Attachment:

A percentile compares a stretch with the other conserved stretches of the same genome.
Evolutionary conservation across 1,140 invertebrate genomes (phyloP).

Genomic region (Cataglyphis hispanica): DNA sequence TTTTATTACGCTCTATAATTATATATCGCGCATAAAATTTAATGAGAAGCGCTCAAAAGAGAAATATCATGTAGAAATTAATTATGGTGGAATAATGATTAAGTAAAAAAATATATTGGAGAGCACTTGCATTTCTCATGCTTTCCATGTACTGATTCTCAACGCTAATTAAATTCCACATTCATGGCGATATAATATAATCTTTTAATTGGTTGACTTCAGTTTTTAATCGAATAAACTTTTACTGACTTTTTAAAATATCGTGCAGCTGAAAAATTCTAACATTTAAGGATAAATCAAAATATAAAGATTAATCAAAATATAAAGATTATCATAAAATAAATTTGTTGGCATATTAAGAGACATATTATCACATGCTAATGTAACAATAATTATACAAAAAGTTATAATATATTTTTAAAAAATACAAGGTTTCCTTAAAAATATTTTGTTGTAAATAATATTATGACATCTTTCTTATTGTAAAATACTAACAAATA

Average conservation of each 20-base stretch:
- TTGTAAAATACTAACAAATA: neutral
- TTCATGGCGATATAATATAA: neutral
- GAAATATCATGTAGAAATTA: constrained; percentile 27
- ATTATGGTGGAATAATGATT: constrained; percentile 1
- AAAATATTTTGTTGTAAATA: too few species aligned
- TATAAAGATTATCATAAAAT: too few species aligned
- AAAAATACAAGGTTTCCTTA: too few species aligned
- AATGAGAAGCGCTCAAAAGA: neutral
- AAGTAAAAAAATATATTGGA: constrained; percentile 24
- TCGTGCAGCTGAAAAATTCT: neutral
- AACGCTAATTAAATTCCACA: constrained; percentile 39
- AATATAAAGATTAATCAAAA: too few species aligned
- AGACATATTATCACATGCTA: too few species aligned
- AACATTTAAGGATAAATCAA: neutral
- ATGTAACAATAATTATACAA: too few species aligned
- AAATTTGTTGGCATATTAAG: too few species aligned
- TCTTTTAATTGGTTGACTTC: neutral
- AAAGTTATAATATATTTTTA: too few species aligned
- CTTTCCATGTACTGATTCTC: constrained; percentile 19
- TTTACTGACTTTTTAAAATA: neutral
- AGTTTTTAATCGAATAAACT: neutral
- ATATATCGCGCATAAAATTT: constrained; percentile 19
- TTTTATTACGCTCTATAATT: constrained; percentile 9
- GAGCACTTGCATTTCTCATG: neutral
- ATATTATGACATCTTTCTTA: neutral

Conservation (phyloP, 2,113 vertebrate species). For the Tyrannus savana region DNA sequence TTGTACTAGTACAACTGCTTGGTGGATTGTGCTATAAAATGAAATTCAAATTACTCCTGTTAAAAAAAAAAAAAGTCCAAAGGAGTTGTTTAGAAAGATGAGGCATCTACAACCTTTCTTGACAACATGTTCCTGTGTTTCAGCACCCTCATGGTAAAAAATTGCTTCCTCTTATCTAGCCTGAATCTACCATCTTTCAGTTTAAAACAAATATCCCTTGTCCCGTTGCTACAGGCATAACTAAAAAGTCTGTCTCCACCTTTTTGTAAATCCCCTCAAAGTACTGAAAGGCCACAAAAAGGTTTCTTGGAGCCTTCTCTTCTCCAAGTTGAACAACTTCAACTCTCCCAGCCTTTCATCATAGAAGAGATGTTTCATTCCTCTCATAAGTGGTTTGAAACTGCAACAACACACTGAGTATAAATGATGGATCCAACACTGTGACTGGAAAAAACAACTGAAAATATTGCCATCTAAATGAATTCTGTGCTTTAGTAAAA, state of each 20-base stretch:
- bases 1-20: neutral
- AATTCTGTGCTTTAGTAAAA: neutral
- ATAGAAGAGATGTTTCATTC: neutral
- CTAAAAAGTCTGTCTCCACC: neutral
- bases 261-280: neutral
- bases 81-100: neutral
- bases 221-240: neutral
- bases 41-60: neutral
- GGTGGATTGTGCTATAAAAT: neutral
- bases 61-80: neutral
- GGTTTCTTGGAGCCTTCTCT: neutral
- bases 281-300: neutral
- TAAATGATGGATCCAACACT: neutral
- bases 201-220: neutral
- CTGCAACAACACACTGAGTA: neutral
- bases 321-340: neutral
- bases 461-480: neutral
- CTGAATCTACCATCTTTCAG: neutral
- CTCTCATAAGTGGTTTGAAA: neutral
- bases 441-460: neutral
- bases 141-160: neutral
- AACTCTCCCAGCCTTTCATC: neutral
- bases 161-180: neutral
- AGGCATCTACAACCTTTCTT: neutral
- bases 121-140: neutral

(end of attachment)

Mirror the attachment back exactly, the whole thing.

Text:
A percentile compares a stretch with the other conserved stretches of the same genome.
Evolutionary conservation across 1,140 invertebrate genomes (phyloP).

Genomic region (Cataglyphis hispanica): DNA sequence TTTTATTACGCTCTATAATTATATATCGCGCATAAAATTTAATGAGAAGCGCTCAAAAGAGAAATATCATGTAGAAATTAATTATGGTGGAATAATGATTAAGTAAAAAAATATATTGGAGAGCACTTGCATTTCTCATGCTTTCCATGTACTGATTCTCAACGCTAATTAAATTCCACATTCATGGCGATATAATATAATCTTTTAATTGGTTGACTTCAGTTTTTAATCGAATAAACTTTTACTGACTTTTTAAAATATCGTGCAGCTGAAAAATTCTAACATTTAAGGATAAATCAAAATATAAAGATTAATCAAAATATAAAGATTATCATAAAATAAATTTGTTGGCATATTAAGAGACATATTATCACATGCTAATGTAACAATAATTATACAAAAAGTTATAATATATTTTTAAAAAATACAAGGTTTCCTTAAAAATATTTTGTTGTAAATAATATTATGACATCTTTCTTATTGTAAAATACTAACAAATA

Average conservation of each 20-base stretch:
- TTGTAAAATACTAACAAATA: neutral
- TTCATGGCGATATAATATAA: neutral
- GAAATATCATGTAGAAATTA: constrained; percentile 27
- ATTATGGTGGAATAATGATT: constrained; percentile 1
- AAAATATTTTGTTGTAAATA: too few species aligned
- TATAAAGATTATCATAAAAT: too few species aligned
- AAAAATACAAGGTTTCCTTA: too few species aligned
- AATGAGAAGCGCTCAAAAGA: neutral
- AAGTAAAAAAATATATTGGA: constrained; percentile 24
- TCGTGCAGCTGAAAAATTCT: neutral
- AACGCTAATTAAATTCCACA: constrained; percentile 39
- AATATAAAGATTAATCAAAA: too few species aligned
- AGACATATTATCACATGCTA: too few species aligned
- AACATTTAAGGATAAATCAA: neutral
- ATGTAACAATAATTATACAA: too few species aligned
- AAATTTGTTGGCATATTAAG: too few species aligned
- TCTTTTAATTGGTTGACTTC: neutral
- AAAGTTATAATATATTTTTA: too few species aligned
- CTTTCCATGTACTGATTCTC: constrained; percentile 19
- TTTACTGACTTTTTAAAATA: neutral
- AGTTTTTAATCGAATAAACT: neutral
- ATATATCGCGCATAAAATTT: constrained; percentile 19
- TTTTATTACGCTCTATAATT: constrained; percentile 9
- GAGCACTTGCATTTCTCATG: neutral
- ATATTATGACATCTTTCTTA: neutral

Conservation (phyloP, 2,113 vertebrate species). For the Tyrannus savana region DNA sequence TTGTACTAGTACAACTGCTTGGTGGATTGTGCTATAAAATGAAATTCAAATTACTCCTGTTAAAAAAAAAAAAAGTCCAAAGGAGTTGTTTAGAAAGATGAGGCATCTACAACCTTTCTTGACAACATGTTCCTGTGTTTCAGCACCCTCATGGTAAAAAATTGCTTCCTCTTATCTAGCCTGAATCTACCATCTTTCAGTTTAAAACAAATATCCCTTGTCCCGTTGCTACAGGCATAACTAAAAAGTCTGTCTCCACCTTTTTGTAAATCCCCTCAAAGTACTGAAAGGCCACAAAAAGGTTTCTTGGAGCCTTCTCTTCTCCAAGTTGAACAACTTCAACTCTCCCAGCCTTTCATCATAGAAGAGATGTTTCATTCCTCTCATAAGTGGTTTGAAACTGCAACAACACACTGAGTATAAATGATGGATCCAACACTGTGACTGGAAAAAACAACTGAAAATATTGCCATCTAAATGAATTCTGTGCTTTAGTAAAA, state of each 20-base stretch:
- bases 1-20: neutral
- AATTCTGTGCTTTAGTAAAA: neutral
- ATAGAAGAGATGTTTCATTC: neutral
- CTAAAAAGTCTGTCTCCACC: neutral
- bases 261-280: neutral
- bases 81-100: neutral
- bases 221-240: neutral
- bases 41-60: neutral
- GGTGGATTGTGCTATAAAAT: neutral
- bases 61-80: neutral
- GGTTTCTTGGAGCCTTCTCT: neutral
- bases 281-300: neutral
- TAAATGATGGATCCAACACT: neutral
- bases 201-220: neutral
- CTGCAACAACACACTGAGTA: neutral
- bases 321-340: neutral
- bases 461-480: neutral
- CTGAATCTACCATCTTTCAG: neutral
- CTCTCATAAGTGGTTTGAAA: neutral
- bases 441-460: neutral
- bases 141-160: neutral
- AACTCTCCCAGCCTTTCATC: neutral
- bases 161-180: neutral
- AGGCATCTACAACCTTTCTT: neutral
- bases 121-140: neutral